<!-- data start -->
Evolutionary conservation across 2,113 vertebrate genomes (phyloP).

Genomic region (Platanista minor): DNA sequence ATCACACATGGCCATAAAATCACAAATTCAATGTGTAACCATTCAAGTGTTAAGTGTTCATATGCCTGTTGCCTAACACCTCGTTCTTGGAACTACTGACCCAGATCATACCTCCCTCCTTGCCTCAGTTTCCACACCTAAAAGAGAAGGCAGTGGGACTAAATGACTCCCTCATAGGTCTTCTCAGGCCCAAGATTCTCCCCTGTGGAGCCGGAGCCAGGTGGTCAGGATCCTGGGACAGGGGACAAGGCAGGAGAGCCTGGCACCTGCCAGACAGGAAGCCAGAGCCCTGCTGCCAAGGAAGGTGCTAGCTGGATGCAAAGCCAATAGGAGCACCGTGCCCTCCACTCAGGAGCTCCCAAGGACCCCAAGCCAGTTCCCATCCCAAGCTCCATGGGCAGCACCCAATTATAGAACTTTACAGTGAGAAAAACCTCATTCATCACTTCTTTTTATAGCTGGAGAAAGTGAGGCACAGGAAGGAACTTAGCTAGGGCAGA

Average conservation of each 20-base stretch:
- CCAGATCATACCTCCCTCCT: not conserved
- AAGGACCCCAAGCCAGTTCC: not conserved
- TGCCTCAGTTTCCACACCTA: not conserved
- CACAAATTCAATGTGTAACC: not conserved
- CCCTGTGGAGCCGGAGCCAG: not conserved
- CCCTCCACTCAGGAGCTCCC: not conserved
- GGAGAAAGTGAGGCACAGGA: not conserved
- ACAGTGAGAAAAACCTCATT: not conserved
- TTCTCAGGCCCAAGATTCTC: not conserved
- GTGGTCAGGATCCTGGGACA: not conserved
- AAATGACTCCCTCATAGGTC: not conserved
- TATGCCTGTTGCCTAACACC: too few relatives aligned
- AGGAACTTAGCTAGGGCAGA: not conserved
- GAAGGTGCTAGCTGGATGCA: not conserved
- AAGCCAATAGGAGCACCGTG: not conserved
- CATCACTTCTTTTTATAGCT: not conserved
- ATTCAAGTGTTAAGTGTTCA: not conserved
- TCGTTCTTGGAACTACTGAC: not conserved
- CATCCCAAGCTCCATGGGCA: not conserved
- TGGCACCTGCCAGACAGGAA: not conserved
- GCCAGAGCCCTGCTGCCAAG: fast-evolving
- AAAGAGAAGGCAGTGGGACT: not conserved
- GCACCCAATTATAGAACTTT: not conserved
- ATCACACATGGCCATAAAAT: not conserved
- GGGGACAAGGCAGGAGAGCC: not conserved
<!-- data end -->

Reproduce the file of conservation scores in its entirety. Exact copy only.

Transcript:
Evolutionary conservation across 2,113 vertebrate genomes (phyloP).

Genomic region (Platanista minor): DNA sequence ATCACACATGGCCATAAAATCACAAATTCAATGTGTAACCATTCAAGTGTTAAGTGTTCATATGCCTGTTGCCTAACACCTCGTTCTTGGAACTACTGACCCAGATCATACCTCCCTCCTTGCCTCAGTTTCCACACCTAAAAGAGAAGGCAGTGGGACTAAATGACTCCCTCATAGGTCTTCTCAGGCCCAAGATTCTCCCCTGTGGAGCCGGAGCCAGGTGGTCAGGATCCTGGGACAGGGGACAAGGCAGGAGAGCCTGGCACCTGCCAGACAGGAAGCCAGAGCCCTGCTGCCAAGGAAGGTGCTAGCTGGATGCAAAGCCAATAGGAGCACCGTGCCCTCCACTCAGGAGCTCCCAAGGACCCCAAGCCAGTTCCCATCCCAAGCTCCATGGGCAGCACCCAATTATAGAACTTTACAGTGAGAAAAACCTCATTCATCACTTCTTTTTATAGCTGGAGAAAGTGAGGCACAGGAAGGAACTTAGCTAGGGCAGA

Average conservation of each 20-base stretch:
- CCAGATCATACCTCCCTCCT: not conserved
- AAGGACCCCAAGCCAGTTCC: not conserved
- TGCCTCAGTTTCCACACCTA: not conserved
- CACAAATTCAATGTGTAACC: not conserved
- CCCTGTGGAGCCGGAGCCAG: not conserved
- CCCTCCACTCAGGAGCTCCC: not conserved
- GGAGAAAGTGAGGCACAGGA: not conserved
- ACAGTGAGAAAAACCTCATT: not conserved
- TTCTCAGGCCCAAGATTCTC: not conserved
- GTGGTCAGGATCCTGGGACA: not conserved
- AAATGACTCCCTCATAGGTC: not conserved
- TATGCCTGTTGCCTAACACC: too few relatives aligned
- AGGAACTTAGCTAGGGCAGA: not conserved
- GAAGGTGCTAGCTGGATGCA: not conserved
- AAGCCAATAGGAGCACCGTG: not conserved
- CATCACTTCTTTTTATAGCT: not conserved
- ATTCAAGTGTTAAGTGTTCA: not conserved
- TCGTTCTTGGAACTACTGAC: not conserved
- CATCCCAAGCTCCATGGGCA: not conserved
- TGGCACCTGCCAGACAGGAA: not conserved
- GCCAGAGCCCTGCTGCCAAG: fast-evolving
- AAAGAGAAGGCAGTGGGACT: not conserved
- GCACCCAATTATAGAACTTT: not conserved
- ATCACACATGGCCATAAAAT: not conserved
- GGGGACAAGGCAGGAGAGCC: not conserved